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Ghosts of South Dakota part 4

Marycile Beer Avatar Marycile Beer - LIFETIME Premium Member Marycile Beer - Premium MemberPremium Member Send Soup Mail Go to Poets Blog Block poet from commenting on your poetry

Below is the poem entitled Ghosts of South Dakota part 4 which was written by poet Marycile Beer. Please feel free to comment on this poem. However, please remember, PoetrySoup is a place of encouragement and growth.

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Ghosts of South Dakota part 4

	Of course on this night we are supposed to be asleep so Santa 
could come, but we hadn't been home from Midnight Mass very long, and the 
invigorating cold was not conducive to sleep.  Even the hot chocolate did not do 
much to help sedate the excitement.
	We were hoping for sleds that year.  The snow was perfect for 
sledding especially like we did it.  We tied out sleds on behind the car or pick up 
and were pulled through the hills.  We got our sleds.  My dad and my uncle made 
them for us.
	No television and only in the late years were we allowed to use the 
radio.  Batteries were to expensive for frivolous use.  We spent many hours 
playing cards or games.
	I took time out and went to high school and college and got my 
teaching certificate.
	My aunt taught there only one year after the Federal Government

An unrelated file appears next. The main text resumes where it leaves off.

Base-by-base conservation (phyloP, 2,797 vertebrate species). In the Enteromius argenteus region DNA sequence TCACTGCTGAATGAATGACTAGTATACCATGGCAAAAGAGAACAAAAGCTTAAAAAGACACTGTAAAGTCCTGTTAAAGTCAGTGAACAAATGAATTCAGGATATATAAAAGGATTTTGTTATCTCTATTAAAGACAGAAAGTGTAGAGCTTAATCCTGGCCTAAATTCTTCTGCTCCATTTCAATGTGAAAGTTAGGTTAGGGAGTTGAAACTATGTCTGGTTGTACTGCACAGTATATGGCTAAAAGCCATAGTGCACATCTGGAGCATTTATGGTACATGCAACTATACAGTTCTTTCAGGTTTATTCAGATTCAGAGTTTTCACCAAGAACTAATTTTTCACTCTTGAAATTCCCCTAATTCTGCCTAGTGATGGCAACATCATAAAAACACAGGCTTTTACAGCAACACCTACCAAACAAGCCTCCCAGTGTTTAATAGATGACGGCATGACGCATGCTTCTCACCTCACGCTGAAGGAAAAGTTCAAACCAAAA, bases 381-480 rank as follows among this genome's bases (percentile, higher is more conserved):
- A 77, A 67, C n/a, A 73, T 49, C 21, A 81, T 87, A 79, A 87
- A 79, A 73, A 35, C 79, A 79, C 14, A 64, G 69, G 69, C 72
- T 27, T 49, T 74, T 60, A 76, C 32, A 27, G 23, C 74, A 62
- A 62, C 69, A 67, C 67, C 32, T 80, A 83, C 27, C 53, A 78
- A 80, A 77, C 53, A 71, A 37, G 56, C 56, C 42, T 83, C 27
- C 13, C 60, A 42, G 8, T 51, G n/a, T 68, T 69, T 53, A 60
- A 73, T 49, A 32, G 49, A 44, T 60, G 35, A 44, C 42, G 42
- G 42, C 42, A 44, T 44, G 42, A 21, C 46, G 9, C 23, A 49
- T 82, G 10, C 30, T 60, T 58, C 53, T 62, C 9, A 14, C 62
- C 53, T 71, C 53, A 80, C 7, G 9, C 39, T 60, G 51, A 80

turned the schools over to the local government.
	The last time I was back there the out buildings had been moved and 
Indian families were living in them.  The school was dirty and unkept.
	Now the school is gone.  The ancestors who once walked these 
dusty plains are gone.  The Indians who were there when I was a child are gone.
	They are Ghosts.  Ghosts whose faces can be seen in the clouds.  
Ghosts  who still chop wood on those sub zero nights.  And the drums we heard 
in the middle of the nights are still beating.  They beat as strongly as the heart 
beats in a healthy body.  The laughter of the children still echoes under the 
bridge.
	The life blood of a culture, of a nation grows thin.  The Battle of 
Wounded Knee was the last battle to be fought  between the white man and the 
Indian on the northern plains.  It's cries still echo across the land.
	My foot prints in the creek did not last any longer than those they left 
in the dust.  But in my memories, this mile and a half by three quarter mile haven 
still lives.  And will live forever as a piece of unrecorded history.

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